It’s amazing how quickly bad policy can be eliminated if a judge rules in your favor, and that’s exactly what happened last week regarding mountaintop coal mining.
The Washington DC federal district court threw out President GW Bush’s rule, which repealed the 1983 requirement that coal companies must leave a 100-foot buffer between mining operations and waterways.
Repealing the long-standing rule allowed coal miners to dump the enormous amounts of debris from mountaintop mining directly into streams and rivers in Appalachia.
When the Obama Administration took over, the Department of Interior went to court to re-instate the 1983 rule, but was unsuccessful.
But because it didn’t consider the impacts on endangered species, last week the court declared the rule invalid, says the Southern Environmental Law Center, which filed the suit on behalf of the National Parks Conservation Association. And the court re-instated the 1983 law that requires buffers between mining operations and waterways.
"Now that this destructive rule is history, we are hopeful that we can begin a more meaningful and science-based examination of the devastating effects of mountaintop removal and stream destruction in the Appalachian mountains," says Don Barger, southeast regional director of National Parks Conservation Association.
Mountaintop removal mining has buried an estimated 2,400 miles of Appalachian streams and polluted many more miles of waterways.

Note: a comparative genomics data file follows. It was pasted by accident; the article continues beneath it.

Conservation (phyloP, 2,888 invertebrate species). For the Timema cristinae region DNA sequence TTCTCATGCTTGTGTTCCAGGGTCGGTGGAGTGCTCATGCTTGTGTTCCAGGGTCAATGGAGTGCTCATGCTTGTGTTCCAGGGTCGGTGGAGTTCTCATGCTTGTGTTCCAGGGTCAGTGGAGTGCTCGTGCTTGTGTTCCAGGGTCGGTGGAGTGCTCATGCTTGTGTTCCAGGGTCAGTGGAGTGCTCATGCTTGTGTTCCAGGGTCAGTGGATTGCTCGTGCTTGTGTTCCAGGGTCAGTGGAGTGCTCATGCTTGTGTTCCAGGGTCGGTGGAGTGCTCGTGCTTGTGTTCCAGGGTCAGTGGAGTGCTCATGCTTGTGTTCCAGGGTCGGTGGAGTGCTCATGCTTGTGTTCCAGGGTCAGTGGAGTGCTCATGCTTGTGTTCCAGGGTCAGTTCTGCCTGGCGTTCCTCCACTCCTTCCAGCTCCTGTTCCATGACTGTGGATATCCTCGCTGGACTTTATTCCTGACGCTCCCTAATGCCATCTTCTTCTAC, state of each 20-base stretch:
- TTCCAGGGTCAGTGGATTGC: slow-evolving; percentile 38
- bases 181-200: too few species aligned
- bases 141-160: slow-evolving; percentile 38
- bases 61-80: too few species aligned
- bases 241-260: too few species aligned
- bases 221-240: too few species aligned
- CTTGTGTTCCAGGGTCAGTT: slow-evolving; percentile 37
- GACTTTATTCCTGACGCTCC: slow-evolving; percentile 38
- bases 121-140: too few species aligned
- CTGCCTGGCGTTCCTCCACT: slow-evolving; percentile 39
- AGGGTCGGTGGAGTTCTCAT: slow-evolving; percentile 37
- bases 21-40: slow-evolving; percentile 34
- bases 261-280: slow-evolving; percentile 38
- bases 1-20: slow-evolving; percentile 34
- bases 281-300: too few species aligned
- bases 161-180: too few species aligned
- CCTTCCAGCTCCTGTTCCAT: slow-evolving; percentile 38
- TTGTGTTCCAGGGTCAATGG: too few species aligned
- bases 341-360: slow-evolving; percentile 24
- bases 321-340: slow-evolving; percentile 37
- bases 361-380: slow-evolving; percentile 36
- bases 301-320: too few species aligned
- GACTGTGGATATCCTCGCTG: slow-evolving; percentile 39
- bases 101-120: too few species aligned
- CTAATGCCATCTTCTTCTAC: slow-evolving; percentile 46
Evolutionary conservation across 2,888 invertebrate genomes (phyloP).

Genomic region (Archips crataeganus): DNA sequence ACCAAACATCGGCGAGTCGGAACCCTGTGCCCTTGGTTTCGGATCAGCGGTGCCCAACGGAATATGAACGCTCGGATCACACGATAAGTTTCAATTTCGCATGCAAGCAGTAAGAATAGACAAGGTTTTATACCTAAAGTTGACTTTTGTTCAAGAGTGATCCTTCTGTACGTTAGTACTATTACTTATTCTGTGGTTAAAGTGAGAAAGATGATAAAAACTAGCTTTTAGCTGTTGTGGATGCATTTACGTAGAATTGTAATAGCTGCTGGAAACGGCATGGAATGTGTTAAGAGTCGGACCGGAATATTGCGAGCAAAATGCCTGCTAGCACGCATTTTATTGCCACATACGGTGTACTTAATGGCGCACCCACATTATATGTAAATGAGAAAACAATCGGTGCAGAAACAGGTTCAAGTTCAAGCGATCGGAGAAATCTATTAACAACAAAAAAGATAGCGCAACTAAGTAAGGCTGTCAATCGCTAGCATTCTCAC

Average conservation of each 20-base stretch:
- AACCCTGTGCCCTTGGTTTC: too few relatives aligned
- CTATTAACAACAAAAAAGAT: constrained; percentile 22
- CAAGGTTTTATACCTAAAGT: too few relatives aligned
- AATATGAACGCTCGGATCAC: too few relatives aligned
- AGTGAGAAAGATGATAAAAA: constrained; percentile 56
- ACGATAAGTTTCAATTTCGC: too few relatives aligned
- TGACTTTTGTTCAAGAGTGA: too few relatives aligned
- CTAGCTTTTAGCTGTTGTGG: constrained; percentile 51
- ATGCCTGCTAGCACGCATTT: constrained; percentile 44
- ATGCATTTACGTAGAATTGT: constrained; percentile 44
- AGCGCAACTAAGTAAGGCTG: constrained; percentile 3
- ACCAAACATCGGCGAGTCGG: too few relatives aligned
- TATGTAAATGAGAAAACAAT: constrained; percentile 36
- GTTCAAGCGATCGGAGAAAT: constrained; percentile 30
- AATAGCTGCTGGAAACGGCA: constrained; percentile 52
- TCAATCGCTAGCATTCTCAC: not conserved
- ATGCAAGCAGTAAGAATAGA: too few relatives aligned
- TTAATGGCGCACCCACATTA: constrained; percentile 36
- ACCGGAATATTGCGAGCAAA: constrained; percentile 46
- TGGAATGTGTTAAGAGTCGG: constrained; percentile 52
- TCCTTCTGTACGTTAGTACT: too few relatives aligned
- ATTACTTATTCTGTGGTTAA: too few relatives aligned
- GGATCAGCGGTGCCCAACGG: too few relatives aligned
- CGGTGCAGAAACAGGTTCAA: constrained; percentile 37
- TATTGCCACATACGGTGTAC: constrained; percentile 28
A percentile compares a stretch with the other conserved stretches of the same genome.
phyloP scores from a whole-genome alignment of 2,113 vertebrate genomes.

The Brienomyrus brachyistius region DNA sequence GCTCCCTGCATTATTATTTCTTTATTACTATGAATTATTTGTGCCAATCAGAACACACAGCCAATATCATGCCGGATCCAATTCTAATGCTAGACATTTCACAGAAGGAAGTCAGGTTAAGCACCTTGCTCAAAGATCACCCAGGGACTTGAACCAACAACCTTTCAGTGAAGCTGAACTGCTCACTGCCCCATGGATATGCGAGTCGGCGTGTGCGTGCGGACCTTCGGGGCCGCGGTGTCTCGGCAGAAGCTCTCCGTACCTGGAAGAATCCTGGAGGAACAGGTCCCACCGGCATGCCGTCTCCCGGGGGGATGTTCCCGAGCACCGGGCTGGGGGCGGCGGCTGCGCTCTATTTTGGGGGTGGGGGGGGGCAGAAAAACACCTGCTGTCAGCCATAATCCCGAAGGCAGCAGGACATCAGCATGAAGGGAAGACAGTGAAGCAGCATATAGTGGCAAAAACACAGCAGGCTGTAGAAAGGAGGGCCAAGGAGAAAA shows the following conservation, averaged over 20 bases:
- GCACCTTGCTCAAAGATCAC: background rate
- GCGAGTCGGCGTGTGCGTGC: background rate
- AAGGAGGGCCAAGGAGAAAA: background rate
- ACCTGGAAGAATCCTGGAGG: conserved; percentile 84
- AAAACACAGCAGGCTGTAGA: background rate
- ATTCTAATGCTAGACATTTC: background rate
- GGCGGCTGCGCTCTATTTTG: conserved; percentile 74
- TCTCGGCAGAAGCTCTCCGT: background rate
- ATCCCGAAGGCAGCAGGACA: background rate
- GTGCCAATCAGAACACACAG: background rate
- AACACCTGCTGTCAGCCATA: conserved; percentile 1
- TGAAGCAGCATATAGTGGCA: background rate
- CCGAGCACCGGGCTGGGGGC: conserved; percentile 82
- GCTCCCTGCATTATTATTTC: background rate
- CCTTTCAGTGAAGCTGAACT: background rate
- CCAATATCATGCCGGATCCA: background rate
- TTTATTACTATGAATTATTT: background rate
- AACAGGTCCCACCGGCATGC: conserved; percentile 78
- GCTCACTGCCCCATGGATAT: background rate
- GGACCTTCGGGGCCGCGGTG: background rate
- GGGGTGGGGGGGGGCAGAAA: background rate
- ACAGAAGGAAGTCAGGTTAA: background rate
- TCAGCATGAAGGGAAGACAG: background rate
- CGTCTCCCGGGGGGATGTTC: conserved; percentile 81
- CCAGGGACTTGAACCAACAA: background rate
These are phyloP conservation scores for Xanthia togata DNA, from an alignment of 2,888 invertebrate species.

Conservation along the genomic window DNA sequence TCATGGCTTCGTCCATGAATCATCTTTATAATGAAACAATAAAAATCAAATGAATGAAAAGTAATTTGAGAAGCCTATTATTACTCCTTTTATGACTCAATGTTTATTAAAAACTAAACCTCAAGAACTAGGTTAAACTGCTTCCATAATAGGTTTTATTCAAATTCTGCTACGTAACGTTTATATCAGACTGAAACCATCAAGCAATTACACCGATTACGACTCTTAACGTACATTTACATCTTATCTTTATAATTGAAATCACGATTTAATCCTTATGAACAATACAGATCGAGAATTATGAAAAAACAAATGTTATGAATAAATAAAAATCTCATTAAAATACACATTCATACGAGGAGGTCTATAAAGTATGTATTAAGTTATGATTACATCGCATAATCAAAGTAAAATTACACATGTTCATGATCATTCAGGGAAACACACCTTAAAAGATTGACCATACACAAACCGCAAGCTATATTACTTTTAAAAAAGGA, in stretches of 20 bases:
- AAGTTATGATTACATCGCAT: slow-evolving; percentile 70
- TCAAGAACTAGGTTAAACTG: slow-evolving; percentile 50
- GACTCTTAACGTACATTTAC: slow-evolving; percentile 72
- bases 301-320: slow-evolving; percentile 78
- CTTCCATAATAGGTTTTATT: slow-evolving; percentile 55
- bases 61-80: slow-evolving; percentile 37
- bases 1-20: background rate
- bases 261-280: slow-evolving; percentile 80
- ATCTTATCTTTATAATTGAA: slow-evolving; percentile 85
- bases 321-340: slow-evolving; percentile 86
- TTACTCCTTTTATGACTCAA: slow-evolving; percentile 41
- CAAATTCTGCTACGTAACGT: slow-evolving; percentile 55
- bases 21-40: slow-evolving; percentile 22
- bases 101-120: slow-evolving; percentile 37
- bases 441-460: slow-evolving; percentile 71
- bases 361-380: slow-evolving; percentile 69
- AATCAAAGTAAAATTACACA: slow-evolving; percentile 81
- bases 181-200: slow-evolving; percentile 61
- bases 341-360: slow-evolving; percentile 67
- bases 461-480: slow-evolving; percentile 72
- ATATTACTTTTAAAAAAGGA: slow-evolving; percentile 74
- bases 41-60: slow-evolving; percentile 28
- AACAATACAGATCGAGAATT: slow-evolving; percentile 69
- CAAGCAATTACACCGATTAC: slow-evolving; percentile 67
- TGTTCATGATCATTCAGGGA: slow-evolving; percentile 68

"Coal River Mountain Watch is pleased that the court struck down the Bush rule intended to make mountaintop removal more expedient. Unfortunately, we are still stuck with regulators who refuse to enforce the previous rule, who refuse to take citizens’ complaints seriously, and who refuse to acknowledge the growing scientific evidence that mountaintop removal harms human health. We need federal takeover of the West Virginia Dept. of Environmental Protection’s failed mining division, and we need to pass the Appalachian Community Health Emergency (ACHE) Act, H.R. 526," says Vernon Haltom, executive director of the organization.
Not so fast, say coal advocates in the House of Representatives. They plan to vote on HR 2824, which would not only revive the rules, but would apply them in every state.
This and the coal ash, coal slurry and chemical spills in West Virginia and North Carolina prove the importance of strong regulations. Without them, the public is at the mercy of coal companies who certainly don’t have their interests in mind.
Since the Obama administration took over, it’s been criticized for not taking a tough enough stance against mountaintop removal coal mining, but the EPA issued water quality rules and did veto what would have been the biggest, most destructive mine ever (in West Virginia).